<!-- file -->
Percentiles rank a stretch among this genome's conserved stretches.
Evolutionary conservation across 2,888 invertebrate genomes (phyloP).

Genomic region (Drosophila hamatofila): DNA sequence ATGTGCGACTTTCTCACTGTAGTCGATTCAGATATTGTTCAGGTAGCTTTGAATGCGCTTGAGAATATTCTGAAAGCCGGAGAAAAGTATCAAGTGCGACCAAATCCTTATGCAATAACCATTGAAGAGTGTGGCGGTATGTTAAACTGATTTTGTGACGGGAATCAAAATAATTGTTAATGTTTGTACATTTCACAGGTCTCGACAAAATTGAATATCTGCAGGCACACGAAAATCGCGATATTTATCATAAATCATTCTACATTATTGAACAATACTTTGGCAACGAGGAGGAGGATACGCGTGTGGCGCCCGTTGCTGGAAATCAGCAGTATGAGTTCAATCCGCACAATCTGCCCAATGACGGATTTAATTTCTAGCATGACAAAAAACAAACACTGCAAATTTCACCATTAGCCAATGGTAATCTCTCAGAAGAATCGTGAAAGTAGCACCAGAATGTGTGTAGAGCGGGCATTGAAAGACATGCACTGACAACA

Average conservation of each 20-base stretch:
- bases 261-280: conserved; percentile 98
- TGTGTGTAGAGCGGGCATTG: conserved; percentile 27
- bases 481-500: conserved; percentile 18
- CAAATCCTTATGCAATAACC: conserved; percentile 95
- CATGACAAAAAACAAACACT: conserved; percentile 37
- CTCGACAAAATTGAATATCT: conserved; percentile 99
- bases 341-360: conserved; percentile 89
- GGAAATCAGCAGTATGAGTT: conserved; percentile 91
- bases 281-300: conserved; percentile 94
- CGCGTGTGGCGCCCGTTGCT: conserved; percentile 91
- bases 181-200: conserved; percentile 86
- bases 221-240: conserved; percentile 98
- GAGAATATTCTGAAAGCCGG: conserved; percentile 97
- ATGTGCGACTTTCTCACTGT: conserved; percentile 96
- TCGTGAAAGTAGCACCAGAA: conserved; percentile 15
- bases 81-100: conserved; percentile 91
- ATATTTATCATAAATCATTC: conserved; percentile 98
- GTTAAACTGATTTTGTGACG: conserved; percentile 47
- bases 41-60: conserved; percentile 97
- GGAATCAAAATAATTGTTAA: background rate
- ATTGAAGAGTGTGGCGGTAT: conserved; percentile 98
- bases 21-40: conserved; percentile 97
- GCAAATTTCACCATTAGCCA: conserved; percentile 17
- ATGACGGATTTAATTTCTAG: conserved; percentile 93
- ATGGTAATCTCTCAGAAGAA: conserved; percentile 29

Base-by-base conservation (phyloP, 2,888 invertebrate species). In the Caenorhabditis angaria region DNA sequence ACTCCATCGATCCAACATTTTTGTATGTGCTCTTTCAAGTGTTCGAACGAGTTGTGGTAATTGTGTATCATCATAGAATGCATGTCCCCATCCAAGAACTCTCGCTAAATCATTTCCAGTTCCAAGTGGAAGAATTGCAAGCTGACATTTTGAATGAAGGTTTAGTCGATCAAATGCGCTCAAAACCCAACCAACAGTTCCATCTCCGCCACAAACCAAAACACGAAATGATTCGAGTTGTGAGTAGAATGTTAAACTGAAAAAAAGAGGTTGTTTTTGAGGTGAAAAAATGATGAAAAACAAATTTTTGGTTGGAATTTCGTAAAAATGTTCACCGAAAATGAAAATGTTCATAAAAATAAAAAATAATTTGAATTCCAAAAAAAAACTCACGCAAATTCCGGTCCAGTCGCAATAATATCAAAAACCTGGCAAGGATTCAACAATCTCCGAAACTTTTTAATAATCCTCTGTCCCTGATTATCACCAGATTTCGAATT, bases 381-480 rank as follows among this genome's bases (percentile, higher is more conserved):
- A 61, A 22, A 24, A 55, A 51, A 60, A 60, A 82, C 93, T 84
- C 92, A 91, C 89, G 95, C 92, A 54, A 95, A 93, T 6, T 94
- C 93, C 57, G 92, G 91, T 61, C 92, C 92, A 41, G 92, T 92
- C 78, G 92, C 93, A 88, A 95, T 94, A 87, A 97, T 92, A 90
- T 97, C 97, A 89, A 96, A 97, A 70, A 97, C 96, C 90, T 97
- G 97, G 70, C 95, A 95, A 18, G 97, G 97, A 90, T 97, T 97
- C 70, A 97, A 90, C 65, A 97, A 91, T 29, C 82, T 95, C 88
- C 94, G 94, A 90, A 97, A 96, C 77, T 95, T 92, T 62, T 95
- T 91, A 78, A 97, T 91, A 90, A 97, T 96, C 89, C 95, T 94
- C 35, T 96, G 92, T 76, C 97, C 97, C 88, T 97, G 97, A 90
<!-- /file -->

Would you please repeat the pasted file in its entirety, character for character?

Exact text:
Percentiles rank a stretch among this genome's conserved stretches.
Evolutionary conservation across 2,888 invertebrate genomes (phyloP).

Genomic region (Drosophila hamatofila): DNA sequence ATGTGCGACTTTCTCACTGTAGTCGATTCAGATATTGTTCAGGTAGCTTTGAATGCGCTTGAGAATATTCTGAAAGCCGGAGAAAAGTATCAAGTGCGACCAAATCCTTATGCAATAACCATTGAAGAGTGTGGCGGTATGTTAAACTGATTTTGTGACGGGAATCAAAATAATTGTTAATGTTTGTACATTTCACAGGTCTCGACAAAATTGAATATCTGCAGGCACACGAAAATCGCGATATTTATCATAAATCATTCTACATTATTGAACAATACTTTGGCAACGAGGAGGAGGATACGCGTGTGGCGCCCGTTGCTGGAAATCAGCAGTATGAGTTCAATCCGCACAATCTGCCCAATGACGGATTTAATTTCTAGCATGACAAAAAACAAACACTGCAAATTTCACCATTAGCCAATGGTAATCTCTCAGAAGAATCGTGAAAGTAGCACCAGAATGTGTGTAGAGCGGGCATTGAAAGACATGCACTGACAACA

Average conservation of each 20-base stretch:
- bases 261-280: conserved; percentile 98
- TGTGTGTAGAGCGGGCATTG: conserved; percentile 27
- bases 481-500: conserved; percentile 18
- CAAATCCTTATGCAATAACC: conserved; percentile 95
- CATGACAAAAAACAAACACT: conserved; percentile 37
- CTCGACAAAATTGAATATCT: conserved; percentile 99
- bases 341-360: conserved; percentile 89
- GGAAATCAGCAGTATGAGTT: conserved; percentile 91
- bases 281-300: conserved; percentile 94
- CGCGTGTGGCGCCCGTTGCT: conserved; percentile 91
- bases 181-200: conserved; percentile 86
- bases 221-240: conserved; percentile 98
- GAGAATATTCTGAAAGCCGG: conserved; percentile 97
- ATGTGCGACTTTCTCACTGT: conserved; percentile 96
- TCGTGAAAGTAGCACCAGAA: conserved; percentile 15
- bases 81-100: conserved; percentile 91
- ATATTTATCATAAATCATTC: conserved; percentile 98
- GTTAAACTGATTTTGTGACG: conserved; percentile 47
- bases 41-60: conserved; percentile 97
- GGAATCAAAATAATTGTTAA: background rate
- ATTGAAGAGTGTGGCGGTAT: conserved; percentile 98
- bases 21-40: conserved; percentile 97
- GCAAATTTCACCATTAGCCA: conserved; percentile 17
- ATGACGGATTTAATTTCTAG: conserved; percentile 93
- ATGGTAATCTCTCAGAAGAA: conserved; percentile 29

Base-by-base conservation (phyloP, 2,888 invertebrate species). In the Caenorhabditis angaria region DNA sequence ACTCCATCGATCCAACATTTTTGTATGTGCTCTTTCAAGTGTTCGAACGAGTTGTGGTAATTGTGTATCATCATAGAATGCATGTCCCCATCCAAGAACTCTCGCTAAATCATTTCCAGTTCCAAGTGGAAGAATTGCAAGCTGACATTTTGAATGAAGGTTTAGTCGATCAAATGCGCTCAAAACCCAACCAACAGTTCCATCTCCGCCACAAACCAAAACACGAAATGATTCGAGTTGTGAGTAGAATGTTAAACTGAAAAAAAGAGGTTGTTTTTGAGGTGAAAAAATGATGAAAAACAAATTTTTGGTTGGAATTTCGTAAAAATGTTCACCGAAAATGAAAATGTTCATAAAAATAAAAAATAATTTGAATTCCAAAAAAAAACTCACGCAAATTCCGGTCCAGTCGCAATAATATCAAAAACCTGGCAAGGATTCAACAATCTCCGAAACTTTTTAATAATCCTCTGTCCCTGATTATCACCAGATTTCGAATT, bases 381-480 rank as follows among this genome's bases (percentile, higher is more conserved):
- A 61, A 22, A 24, A 55, A 51, A 60, A 60, A 82, C 93, T 84
- C 92, A 91, C 89, G 95, C 92, A 54, A 95, A 93, T 6, T 94
- C 93, C 57, G 92, G 91, T 61, C 92, C 92, A 41, G 92, T 92
- C 78, G 92, C 93, A 88, A 95, T 94, A 87, A 97, T 92, A 90
- T 97, C 97, A 89, A 96, A 97, A 70, A 97, C 96, C 90, T 97
- G 97, G 70, C 95, A 95, A 18, G 97, G 97, A 90, T 97, T 97
- C 70, A 97, A 90, C 65, A 97, A 91, T 29, C 82, T 95, C 88
- C 94, G 94, A 90, A 97, A 96, C 77, T 95, T 92, T 62, T 95
- T 91, A 78, A 97, T 91, A 90, A 97, T 96, C 89, C 95, T 94
- C 35, T 96, G 92, T 76, C 97, C 97, C 88, T 97, G 97, A 90